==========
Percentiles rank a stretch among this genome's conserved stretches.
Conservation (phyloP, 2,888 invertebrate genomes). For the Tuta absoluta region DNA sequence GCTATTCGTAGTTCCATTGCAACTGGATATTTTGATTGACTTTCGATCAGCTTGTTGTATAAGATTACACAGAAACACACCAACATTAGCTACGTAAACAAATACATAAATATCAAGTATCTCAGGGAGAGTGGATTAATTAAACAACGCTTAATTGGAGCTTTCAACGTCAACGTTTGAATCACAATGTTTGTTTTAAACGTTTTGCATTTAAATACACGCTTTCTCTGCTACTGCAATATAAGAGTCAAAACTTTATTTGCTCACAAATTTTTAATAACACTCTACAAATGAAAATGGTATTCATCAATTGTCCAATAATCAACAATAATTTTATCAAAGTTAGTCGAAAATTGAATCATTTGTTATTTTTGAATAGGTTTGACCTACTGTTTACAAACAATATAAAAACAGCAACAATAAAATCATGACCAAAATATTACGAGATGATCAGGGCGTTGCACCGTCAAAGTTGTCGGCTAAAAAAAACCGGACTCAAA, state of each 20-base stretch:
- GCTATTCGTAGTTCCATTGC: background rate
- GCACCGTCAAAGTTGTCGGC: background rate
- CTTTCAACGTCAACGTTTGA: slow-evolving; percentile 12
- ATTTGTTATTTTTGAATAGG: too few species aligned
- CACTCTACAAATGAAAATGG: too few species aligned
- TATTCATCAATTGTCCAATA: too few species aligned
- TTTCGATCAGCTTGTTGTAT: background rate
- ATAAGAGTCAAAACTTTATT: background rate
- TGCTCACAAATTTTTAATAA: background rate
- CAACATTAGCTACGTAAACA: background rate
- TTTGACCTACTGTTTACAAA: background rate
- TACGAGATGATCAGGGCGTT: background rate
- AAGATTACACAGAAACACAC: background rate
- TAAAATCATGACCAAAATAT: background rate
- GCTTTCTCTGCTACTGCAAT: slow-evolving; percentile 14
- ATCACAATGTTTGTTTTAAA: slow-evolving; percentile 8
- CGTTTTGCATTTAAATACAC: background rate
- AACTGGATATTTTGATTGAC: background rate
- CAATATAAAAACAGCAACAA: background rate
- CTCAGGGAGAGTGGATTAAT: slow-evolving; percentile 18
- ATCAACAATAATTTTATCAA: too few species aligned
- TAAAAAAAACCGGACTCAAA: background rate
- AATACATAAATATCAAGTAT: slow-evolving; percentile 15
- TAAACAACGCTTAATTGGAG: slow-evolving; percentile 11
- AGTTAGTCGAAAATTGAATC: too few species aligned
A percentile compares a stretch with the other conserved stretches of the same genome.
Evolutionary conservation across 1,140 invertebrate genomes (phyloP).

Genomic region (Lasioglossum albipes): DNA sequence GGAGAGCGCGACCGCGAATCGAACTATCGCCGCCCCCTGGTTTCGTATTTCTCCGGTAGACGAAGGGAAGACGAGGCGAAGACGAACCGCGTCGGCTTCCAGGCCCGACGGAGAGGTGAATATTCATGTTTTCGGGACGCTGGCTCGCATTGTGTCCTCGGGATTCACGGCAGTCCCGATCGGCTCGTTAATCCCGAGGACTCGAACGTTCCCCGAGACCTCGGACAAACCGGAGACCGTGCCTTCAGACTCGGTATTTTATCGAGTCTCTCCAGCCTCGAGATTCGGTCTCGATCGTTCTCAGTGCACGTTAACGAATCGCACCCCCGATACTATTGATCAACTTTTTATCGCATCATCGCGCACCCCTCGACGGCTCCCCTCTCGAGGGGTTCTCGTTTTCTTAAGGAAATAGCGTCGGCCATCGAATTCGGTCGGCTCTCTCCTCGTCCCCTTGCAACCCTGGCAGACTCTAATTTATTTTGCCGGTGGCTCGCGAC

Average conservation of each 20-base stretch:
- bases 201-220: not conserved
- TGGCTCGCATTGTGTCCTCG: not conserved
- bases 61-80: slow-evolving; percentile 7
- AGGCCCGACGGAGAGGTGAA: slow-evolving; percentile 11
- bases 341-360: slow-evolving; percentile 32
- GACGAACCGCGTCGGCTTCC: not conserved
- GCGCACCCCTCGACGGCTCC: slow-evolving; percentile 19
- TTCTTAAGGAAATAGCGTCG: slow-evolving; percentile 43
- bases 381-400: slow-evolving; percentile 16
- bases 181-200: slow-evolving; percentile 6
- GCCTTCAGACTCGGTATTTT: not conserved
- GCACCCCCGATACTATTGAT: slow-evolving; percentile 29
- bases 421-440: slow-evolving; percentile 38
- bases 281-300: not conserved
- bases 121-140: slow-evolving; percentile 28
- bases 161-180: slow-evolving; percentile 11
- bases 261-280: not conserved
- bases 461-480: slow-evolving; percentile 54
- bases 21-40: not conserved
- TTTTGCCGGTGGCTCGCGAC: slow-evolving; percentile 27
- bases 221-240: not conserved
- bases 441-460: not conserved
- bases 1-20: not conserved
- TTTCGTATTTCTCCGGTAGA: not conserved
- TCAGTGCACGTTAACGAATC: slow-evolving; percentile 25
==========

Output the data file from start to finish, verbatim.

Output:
Percentiles rank a stretch among this genome's conserved stretches.
Conservation (phyloP, 2,888 invertebrate genomes). For the Tuta absoluta region DNA sequence GCTATTCGTAGTTCCATTGCAACTGGATATTTTGATTGACTTTCGATCAGCTTGTTGTATAAGATTACACAGAAACACACCAACATTAGCTACGTAAACAAATACATAAATATCAAGTATCTCAGGGAGAGTGGATTAATTAAACAACGCTTAATTGGAGCTTTCAACGTCAACGTTTGAATCACAATGTTTGTTTTAAACGTTTTGCATTTAAATACACGCTTTCTCTGCTACTGCAATATAAGAGTCAAAACTTTATTTGCTCACAAATTTTTAATAACACTCTACAAATGAAAATGGTATTCATCAATTGTCCAATAATCAACAATAATTTTATCAAAGTTAGTCGAAAATTGAATCATTTGTTATTTTTGAATAGGTTTGACCTACTGTTTACAAACAATATAAAAACAGCAACAATAAAATCATGACCAAAATATTACGAGATGATCAGGGCGTTGCACCGTCAAAGTTGTCGGCTAAAAAAAACCGGACTCAAA, state of each 20-base stretch:
- GCTATTCGTAGTTCCATTGC: background rate
- GCACCGTCAAAGTTGTCGGC: background rate
- CTTTCAACGTCAACGTTTGA: slow-evolving; percentile 12
- ATTTGTTATTTTTGAATAGG: too few species aligned
- CACTCTACAAATGAAAATGG: too few species aligned
- TATTCATCAATTGTCCAATA: too few species aligned
- TTTCGATCAGCTTGTTGTAT: background rate
- ATAAGAGTCAAAACTTTATT: background rate
- TGCTCACAAATTTTTAATAA: background rate
- CAACATTAGCTACGTAAACA: background rate
- TTTGACCTACTGTTTACAAA: background rate
- TACGAGATGATCAGGGCGTT: background rate
- AAGATTACACAGAAACACAC: background rate
- TAAAATCATGACCAAAATAT: background rate
- GCTTTCTCTGCTACTGCAAT: slow-evolving; percentile 14
- ATCACAATGTTTGTTTTAAA: slow-evolving; percentile 8
- CGTTTTGCATTTAAATACAC: background rate
- AACTGGATATTTTGATTGAC: background rate
- CAATATAAAAACAGCAACAA: background rate
- CTCAGGGAGAGTGGATTAAT: slow-evolving; percentile 18
- ATCAACAATAATTTTATCAA: too few species aligned
- TAAAAAAAACCGGACTCAAA: background rate
- AATACATAAATATCAAGTAT: slow-evolving; percentile 15
- TAAACAACGCTTAATTGGAG: slow-evolving; percentile 11
- AGTTAGTCGAAAATTGAATC: too few species aligned
A percentile compares a stretch with the other conserved stretches of the same genome.
Evolutionary conservation across 1,140 invertebrate genomes (phyloP).

Genomic region (Lasioglossum albipes): DNA sequence GGAGAGCGCGACCGCGAATCGAACTATCGCCGCCCCCTGGTTTCGTATTTCTCCGGTAGACGAAGGGAAGACGAGGCGAAGACGAACCGCGTCGGCTTCCAGGCCCGACGGAGAGGTGAATATTCATGTTTTCGGGACGCTGGCTCGCATTGTGTCCTCGGGATTCACGGCAGTCCCGATCGGCTCGTTAATCCCGAGGACTCGAACGTTCCCCGAGACCTCGGACAAACCGGAGACCGTGCCTTCAGACTCGGTATTTTATCGAGTCTCTCCAGCCTCGAGATTCGGTCTCGATCGTTCTCAGTGCACGTTAACGAATCGCACCCCCGATACTATTGATCAACTTTTTATCGCATCATCGCGCACCCCTCGACGGCTCCCCTCTCGAGGGGTTCTCGTTTTCTTAAGGAAATAGCGTCGGCCATCGAATTCGGTCGGCTCTCTCCTCGTCCCCTTGCAACCCTGGCAGACTCTAATTTATTTTGCCGGTGGCTCGCGAC

Average conservation of each 20-base stretch:
- bases 201-220: not conserved
- TGGCTCGCATTGTGTCCTCG: not conserved
- bases 61-80: slow-evolving; percentile 7
- AGGCCCGACGGAGAGGTGAA: slow-evolving; percentile 11
- bases 341-360: slow-evolving; percentile 32
- GACGAACCGCGTCGGCTTCC: not conserved
- GCGCACCCCTCGACGGCTCC: slow-evolving; percentile 19
- TTCTTAAGGAAATAGCGTCG: slow-evolving; percentile 43
- bases 381-400: slow-evolving; percentile 16
- bases 181-200: slow-evolving; percentile 6
- GCCTTCAGACTCGGTATTTT: not conserved
- GCACCCCCGATACTATTGAT: slow-evolving; percentile 29
- bases 421-440: slow-evolving; percentile 38
- bases 281-300: not conserved
- bases 121-140: slow-evolving; percentile 28
- bases 161-180: slow-evolving; percentile 11
- bases 261-280: not conserved
- bases 461-480: slow-evolving; percentile 54
- bases 21-40: not conserved
- TTTTGCCGGTGGCTCGCGAC: slow-evolving; percentile 27
- bases 221-240: not conserved
- bases 441-460: not conserved
- bases 1-20: not conserved
- TTTCGTATTTCTCCGGTAGA: not conserved
- TCAGTGCACGTTAACGAATC: slow-evolving; percentile 25